silicon which has a band gap of 1.7, with either
amorphous silicon germanium, or they have tried to combine it with a
multi crystalline cell.
And again the when you make a tandem cell, two important things to keep in mind
are, you need to choose a bandgap in the right way, so
the upper material should have a band higher bandgap, so it’s typically
amorphous silicon. And then on the lower material you have an
option of using either, a multi crystalline silicon
or an amorphous silicon germanium. And for all these tandem cells, since they
are connected in a series you need to match
their current. So, you need to choose the thickness of these layers such that their currents are
matched. Shown here is the configuration which is
also known as micromorph cell.
Are tandem of amorphous and micro crystalline.
So your amorphous silicon is a very thin layer which is on the top, and the below
is micro-crystalline the based cell. And they’re again grown in the same CVD
tool. It’s just that you grow this at a higher
temperature so it becomes micro crystalline. And the top one is grown at the lower
temperature so it’s still amorphous. The, when you take SCRTM, they don’t look
very pretty. These are amorphous materials so they look
something like this. One of the main problems with the
amorphous silicon based cells is that they degrade
with light. So, if you amorphous silicon cell and let
it lie in light for a large period of time, your efficiency or your
power will degrade as a function of time. And these degradation is, is even more
severe when you have these tandem cells, where you have a tandem of
amorphous silicon and micro-crystalline. So, it’s like, you know, you’re running in
a relay race and if one of your runners is slow, it
becomes, it brings everybody down. So, if you connect things in tandem and
one of them degrades, it degrades the whole
thing even more. So that’s why your your efficiency falls
or your delivered power falls as you soak it in sunlight.
The good thing is that it can be recovered back, so if you expose it to hot temperature again that efficiency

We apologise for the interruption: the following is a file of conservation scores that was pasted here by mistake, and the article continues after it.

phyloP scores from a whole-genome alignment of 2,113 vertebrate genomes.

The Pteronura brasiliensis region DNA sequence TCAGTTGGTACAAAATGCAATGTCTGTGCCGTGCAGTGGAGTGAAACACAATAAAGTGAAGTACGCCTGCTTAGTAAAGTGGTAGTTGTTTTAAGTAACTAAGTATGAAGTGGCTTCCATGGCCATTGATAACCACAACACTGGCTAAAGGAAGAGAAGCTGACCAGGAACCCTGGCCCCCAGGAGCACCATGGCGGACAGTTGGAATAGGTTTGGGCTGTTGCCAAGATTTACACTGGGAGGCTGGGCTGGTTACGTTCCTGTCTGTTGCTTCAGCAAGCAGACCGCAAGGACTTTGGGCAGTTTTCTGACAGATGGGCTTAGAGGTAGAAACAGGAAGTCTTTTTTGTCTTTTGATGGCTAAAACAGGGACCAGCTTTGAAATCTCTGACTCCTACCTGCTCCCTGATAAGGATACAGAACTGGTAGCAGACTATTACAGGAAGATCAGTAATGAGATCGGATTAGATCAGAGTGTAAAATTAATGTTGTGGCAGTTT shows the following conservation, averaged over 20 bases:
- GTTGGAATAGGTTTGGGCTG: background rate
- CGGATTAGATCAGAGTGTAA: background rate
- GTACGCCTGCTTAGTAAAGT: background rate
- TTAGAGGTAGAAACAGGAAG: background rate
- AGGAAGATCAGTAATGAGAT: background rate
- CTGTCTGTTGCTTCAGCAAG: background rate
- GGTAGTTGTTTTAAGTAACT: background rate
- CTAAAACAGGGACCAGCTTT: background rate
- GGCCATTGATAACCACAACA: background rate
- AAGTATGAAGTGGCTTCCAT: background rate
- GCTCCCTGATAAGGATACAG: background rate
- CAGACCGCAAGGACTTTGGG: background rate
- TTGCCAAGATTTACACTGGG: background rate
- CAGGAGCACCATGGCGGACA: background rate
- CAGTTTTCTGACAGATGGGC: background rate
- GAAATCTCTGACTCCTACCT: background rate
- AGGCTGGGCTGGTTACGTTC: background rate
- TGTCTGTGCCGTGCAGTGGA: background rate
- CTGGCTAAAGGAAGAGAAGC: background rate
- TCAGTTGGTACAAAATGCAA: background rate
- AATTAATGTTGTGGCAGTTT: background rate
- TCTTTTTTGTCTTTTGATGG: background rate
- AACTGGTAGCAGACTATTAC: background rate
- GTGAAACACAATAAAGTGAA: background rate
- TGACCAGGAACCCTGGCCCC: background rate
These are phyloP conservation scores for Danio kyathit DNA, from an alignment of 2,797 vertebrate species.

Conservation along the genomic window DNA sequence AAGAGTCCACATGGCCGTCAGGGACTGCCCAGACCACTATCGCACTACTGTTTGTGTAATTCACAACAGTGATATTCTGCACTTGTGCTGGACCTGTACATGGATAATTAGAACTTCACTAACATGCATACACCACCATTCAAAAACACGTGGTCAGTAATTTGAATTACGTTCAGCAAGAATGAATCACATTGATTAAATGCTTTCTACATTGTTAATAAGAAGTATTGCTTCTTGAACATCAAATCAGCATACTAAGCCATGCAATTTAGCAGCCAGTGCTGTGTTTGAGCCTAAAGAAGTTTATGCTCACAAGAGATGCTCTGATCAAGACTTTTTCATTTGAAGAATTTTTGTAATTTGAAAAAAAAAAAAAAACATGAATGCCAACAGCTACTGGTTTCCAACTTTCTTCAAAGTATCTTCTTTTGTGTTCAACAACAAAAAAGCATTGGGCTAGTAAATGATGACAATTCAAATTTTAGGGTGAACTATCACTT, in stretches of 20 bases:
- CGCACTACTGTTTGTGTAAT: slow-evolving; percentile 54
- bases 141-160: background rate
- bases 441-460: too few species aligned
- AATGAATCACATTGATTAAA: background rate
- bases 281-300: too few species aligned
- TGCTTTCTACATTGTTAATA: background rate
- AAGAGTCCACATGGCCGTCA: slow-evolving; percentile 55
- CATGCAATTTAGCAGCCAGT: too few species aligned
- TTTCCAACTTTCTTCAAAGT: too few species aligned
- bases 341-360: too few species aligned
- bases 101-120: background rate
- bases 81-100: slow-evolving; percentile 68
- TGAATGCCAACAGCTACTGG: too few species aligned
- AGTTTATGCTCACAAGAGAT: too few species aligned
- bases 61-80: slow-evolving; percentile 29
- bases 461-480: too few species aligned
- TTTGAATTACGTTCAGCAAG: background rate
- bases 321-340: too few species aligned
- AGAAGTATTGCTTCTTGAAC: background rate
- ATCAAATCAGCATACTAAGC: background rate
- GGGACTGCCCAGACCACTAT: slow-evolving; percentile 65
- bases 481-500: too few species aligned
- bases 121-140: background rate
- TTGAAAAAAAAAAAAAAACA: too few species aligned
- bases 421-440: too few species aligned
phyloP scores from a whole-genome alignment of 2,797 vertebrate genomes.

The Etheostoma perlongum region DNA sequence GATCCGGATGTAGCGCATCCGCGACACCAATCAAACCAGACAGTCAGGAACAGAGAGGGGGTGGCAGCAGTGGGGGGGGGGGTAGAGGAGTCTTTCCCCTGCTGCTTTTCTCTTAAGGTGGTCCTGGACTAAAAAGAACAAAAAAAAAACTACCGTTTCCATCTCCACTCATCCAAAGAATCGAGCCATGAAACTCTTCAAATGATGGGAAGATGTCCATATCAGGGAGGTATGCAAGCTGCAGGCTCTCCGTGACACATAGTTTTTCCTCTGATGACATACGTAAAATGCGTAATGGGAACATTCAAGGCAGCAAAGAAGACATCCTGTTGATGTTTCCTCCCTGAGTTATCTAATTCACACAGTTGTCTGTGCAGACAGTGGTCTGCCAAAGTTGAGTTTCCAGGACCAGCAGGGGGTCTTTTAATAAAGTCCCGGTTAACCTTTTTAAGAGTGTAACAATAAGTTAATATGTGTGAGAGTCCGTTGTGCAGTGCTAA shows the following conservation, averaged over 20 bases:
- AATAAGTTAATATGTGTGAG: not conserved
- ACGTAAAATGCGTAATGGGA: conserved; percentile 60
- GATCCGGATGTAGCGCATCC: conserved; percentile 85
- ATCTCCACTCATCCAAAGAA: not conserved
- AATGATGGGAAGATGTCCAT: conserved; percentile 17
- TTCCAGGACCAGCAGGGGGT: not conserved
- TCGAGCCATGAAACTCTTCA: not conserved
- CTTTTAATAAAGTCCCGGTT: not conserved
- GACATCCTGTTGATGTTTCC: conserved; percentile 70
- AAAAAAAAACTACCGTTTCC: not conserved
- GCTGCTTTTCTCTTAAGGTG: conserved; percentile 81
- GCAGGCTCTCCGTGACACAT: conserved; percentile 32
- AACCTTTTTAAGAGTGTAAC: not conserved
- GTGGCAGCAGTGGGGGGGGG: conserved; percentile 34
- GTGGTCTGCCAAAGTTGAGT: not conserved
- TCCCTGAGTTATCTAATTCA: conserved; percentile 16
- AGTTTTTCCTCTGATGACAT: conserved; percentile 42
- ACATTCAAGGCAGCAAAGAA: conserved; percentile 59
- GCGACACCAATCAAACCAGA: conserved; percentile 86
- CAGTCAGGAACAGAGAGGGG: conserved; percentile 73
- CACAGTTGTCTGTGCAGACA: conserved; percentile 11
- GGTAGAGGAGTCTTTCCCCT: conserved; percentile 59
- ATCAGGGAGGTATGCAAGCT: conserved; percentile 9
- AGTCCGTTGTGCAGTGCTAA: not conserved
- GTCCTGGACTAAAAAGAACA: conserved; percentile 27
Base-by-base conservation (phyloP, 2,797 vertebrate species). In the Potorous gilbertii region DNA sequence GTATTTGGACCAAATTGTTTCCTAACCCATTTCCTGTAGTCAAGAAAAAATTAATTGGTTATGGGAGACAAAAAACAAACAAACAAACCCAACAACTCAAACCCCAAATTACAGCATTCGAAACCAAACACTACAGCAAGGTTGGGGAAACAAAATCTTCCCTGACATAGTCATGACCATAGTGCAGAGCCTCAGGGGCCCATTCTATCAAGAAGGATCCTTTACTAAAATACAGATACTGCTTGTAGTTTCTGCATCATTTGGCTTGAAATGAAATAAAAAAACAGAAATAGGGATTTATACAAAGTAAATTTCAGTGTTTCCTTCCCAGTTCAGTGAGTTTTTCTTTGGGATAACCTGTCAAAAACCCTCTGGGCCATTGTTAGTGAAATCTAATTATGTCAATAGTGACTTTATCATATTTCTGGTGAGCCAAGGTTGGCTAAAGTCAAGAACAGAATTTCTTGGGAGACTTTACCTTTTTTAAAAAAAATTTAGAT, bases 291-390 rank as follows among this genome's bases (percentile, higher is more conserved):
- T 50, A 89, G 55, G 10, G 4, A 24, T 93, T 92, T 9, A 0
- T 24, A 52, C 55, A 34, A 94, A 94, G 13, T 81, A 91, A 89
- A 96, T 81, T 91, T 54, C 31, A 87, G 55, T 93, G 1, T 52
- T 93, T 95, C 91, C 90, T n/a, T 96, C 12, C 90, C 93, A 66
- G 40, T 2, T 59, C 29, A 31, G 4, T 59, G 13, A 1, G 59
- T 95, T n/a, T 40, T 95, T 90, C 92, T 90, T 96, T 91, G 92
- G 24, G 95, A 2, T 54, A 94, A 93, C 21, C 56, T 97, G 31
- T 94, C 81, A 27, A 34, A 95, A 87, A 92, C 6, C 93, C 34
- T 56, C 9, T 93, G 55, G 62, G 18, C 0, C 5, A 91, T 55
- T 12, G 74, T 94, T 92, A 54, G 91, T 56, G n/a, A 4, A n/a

comes back. So the reason which occurs is is because
sorry the reason it occurs is because in this
amorphous silicon. You have these lot of hydrogen states, which are hydrogen molecules which are
bonded to your other dangling points, and when you
expose it to light that bond breaks, and you create more defect states. But, if you, again go to higher
temperature, it gets recovered back. So, it’s it’s a known problem, and this
light induced degradation is typical of all
these thin film technologies. So most of these amorphous materials, they
the bonds tend to break if you soak them to sunlight for a
long time. So they show much higher degradation as compared to crystalline solar cells. And then, the way people have been manufacturing, this is, you know, using
large tools, so this, this is the same tool that
I showed you for display. Most of these people try to modify, these
display-based tools, which are huge tools, could make panels of, 5.6
meters square size. But, at the same time, it adds to your
CapEx, and just like we did a bill of material
analysis, for the iPhone, people actually do bill of
material analysis for each of the process steps that you are
doing. How much material cost is coming. You know, it’s really counting the
pennies. You know, how much utilities are there,
how much rent is on the facility. Everything’s most of these amorphous silicon is cells, they
first of all max out at efficiency of 10%. If you need more than that, you need to go to this complex structure, but then it
degrades very fast with light so your light and if the degradation can reduce your efficiency
by 20% again. And then it requires these large and big
tools. There are a lot of action in these field
around 2007, 2008 but since then it has all cooled down because
of all of these limitations. So, amorphous silicon is is no longer a leading candidate for thin film
technology. So, because of all these reasons, people
thought you know, let’s look at another material and
that’s what I’ll, I’ll describe next. All right so the next thing, if you look
at again, this chart. And I love this chart because, you know,
it summarizes so much of information. The next thing beyond this amorphous
silicon that you have an efficiency is this cad
tel based technology. And it has been researched for a long time
and then it, it started to commercialize around 2000.
The company was started to commercialize this for the first solar.
And in terms of cost, it’s again, if you compare it’s much cheaper as
compared to crystalline silicon even, much cheaper
as compared to [UNKNOWN] and and, this is what you know, first solar typically shows.
So it shows that your, it has been able to reduce it even further, and now they sell